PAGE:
The following is an op/ed submission to the Rocky Mountain News by Trey Fleisher, Steven Call, and Alexandre Padilla, who are professors of economics at Metro State College (Denver).


by Arthur A “Trey” Fleisher III, Steven T. Call, and Alexandre Padilla.*

Colorado voters will go to the ballot box to decide whether the State Constitution (Amendment 42) should dictate the minimum wage of workers. If passed, the minimum wage will increase by over 30 percent; from $5.15 to $6.85 in 2007 and then increase each year thereafter by the cost-of-living index of the Denver-Boulder area.

If anything in economics is a certainty it is that demand curves slope downward. Simply stated, when the price of a good increases, the quantity desired decreases. This is true for bread, gasoline, condoms…and labor. Legislation (and even worse, a referendum in the State Constitution) cannot repeal the law of demand. Compassionate politicians, voters, and the clergy can hope for the demise of the law of demand, even on bended knee, but the law is immutable.

A fundamental pitfall students in economics learn is that good intentions do not guarantee desirable outcomes. As a society are we willing to accept the myth of gratifying feel-good falsehoods or, do we seek the cold, hard truth? We may feel better by raising the minimum wage, but the people hurt by this legislation are the very people we intend to help.

There is now bipartisan support for raising the federal minimum wage law, including such Democrats as Ted Kennedy and John Kerry and such Republicans as Bob Beauprez and Rick Santorum.

So many of our politicians believe in the tooth fairy!

Here are our four predictions we are confident will occur if voters approve a hike in the minimum wage:

*        Negative Impact on Jobs. Though few workers make less than minimum wage in the Denver metro area, at least some of those who do will lose there jobs. Those workers that do lose their jobs from a hike in the minimum wage will be the ones with the fewest skills, supposedly the ones that would benefit most from such mischief.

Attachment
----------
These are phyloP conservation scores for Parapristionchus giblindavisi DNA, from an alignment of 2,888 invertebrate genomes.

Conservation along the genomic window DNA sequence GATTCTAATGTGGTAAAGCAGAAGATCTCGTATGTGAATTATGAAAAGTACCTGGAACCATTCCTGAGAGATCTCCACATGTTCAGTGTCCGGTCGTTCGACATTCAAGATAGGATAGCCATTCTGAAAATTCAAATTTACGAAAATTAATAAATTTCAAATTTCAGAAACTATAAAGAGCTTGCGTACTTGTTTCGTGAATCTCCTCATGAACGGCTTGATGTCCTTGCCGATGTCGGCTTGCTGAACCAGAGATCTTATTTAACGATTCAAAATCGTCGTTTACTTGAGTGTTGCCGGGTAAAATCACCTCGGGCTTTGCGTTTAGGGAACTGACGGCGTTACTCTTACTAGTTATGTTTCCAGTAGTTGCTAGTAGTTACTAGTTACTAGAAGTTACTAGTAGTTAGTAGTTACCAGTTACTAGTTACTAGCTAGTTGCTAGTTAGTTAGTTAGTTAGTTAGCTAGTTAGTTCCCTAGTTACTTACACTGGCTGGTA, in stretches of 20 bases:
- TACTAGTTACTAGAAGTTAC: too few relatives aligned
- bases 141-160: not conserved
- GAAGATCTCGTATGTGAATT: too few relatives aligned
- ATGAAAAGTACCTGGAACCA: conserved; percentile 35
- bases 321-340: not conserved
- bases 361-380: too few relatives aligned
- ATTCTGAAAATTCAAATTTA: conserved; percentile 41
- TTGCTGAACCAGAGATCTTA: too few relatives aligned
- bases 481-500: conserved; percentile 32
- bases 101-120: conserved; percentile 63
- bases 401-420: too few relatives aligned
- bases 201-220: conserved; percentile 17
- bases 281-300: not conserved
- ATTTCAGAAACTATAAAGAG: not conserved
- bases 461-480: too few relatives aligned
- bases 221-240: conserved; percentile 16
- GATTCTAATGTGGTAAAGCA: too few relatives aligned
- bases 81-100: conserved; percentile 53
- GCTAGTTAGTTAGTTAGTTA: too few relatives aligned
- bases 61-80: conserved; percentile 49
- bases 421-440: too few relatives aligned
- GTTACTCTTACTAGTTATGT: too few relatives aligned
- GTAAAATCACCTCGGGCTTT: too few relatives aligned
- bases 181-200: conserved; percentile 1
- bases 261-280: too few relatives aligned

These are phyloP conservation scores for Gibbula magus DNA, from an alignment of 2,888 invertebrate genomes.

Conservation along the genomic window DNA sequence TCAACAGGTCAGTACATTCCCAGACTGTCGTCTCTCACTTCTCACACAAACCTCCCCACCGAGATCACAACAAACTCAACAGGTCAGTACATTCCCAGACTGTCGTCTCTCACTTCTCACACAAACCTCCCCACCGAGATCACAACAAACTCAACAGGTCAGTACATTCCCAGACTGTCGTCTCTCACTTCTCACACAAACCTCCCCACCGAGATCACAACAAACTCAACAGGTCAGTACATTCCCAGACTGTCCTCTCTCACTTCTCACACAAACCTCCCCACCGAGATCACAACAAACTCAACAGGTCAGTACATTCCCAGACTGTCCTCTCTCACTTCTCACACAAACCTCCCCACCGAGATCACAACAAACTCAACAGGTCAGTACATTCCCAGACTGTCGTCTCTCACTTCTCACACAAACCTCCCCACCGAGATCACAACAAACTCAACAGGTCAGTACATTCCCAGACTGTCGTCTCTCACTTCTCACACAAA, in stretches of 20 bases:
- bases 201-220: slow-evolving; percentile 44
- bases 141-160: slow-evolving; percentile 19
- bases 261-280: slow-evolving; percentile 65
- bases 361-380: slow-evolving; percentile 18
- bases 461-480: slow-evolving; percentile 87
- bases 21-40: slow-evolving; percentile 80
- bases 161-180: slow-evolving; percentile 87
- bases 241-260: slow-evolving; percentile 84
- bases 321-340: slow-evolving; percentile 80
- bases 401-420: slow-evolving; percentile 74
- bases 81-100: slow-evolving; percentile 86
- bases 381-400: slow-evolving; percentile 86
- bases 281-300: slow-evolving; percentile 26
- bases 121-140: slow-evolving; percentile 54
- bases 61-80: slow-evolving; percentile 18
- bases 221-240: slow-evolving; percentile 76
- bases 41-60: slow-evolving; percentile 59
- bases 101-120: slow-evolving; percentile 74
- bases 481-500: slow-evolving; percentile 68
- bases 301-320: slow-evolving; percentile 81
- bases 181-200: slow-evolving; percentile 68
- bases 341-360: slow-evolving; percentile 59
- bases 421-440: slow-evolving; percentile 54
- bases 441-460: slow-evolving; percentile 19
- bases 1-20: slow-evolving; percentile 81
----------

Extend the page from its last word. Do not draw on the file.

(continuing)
*        Little if any Impact on Poverty. The minimum wage increase will have little if any effect on reducing poverty for workers in Colorado. Most of them are not in poverty because of low wages, but because of the lack of full-time employment. For example, if a business will not hire someone at $5.15/hr what makes us think they will now hire them at $6.85/hr? The logic bends to the breaking point.

While some low-skill workers gain from a higher mandated wage, studies show there is about an equal decrease in those who are pushed into unemployment. The net effect on poverty is nil.

As a prominent economist once acknowledged: “Most poor people earn more than minimum wage when they are working; their problem is not low wages. The problem comes when they are not working.”

*        No Impact on Total Compensation for Workers.  People in labor markets are paid monetary wages and non-monetary benefits such as on-the-job training, a safe work environment, child care, and health and dental care. If wages increase without a concomitant increase in worker productivity, the TOTAL compensation package will stay constant.

For example, let us say that workers making $5.15 an hour also get non-wage benefits equal to $4.85 for a total of $10 per hour. If Amendment 42 passes, workers affected will have their wages increase to $6.85, but their fringe benefits will drop to $3.15 per hour keeping their total benefits unchanged at $10 per hour.

Similarly, one study found that just a $.90 increase in the minimum wage reduces the likelihood that workers will be covered by health benefits and increases the number of part-time workers.

*         Reduction in on-the-Job Training. Another key finding by economists is that increases in minimum wage legislation leads to a reduction in on-the-job training. This reduction lead to lower job skills among affected workers, lower productivity, and therefore undermines the very purpose of on-the-job training — higher wages.

These economic realities cannot be wished away by the good intentions of the proponents of a minimum wage increase. It may be a lost cause in asking for some sanity, logic, and rigor in public policy, but this campaign reminds us of an iron-law of politics. To quote Will Rogers: “It’s not what we don’t know that hurts us, it’s what we know that ain’t so.”

*Professors of Economics at Metropolitan State College of Denver. The views expressed are those of the authors and not MSCD.

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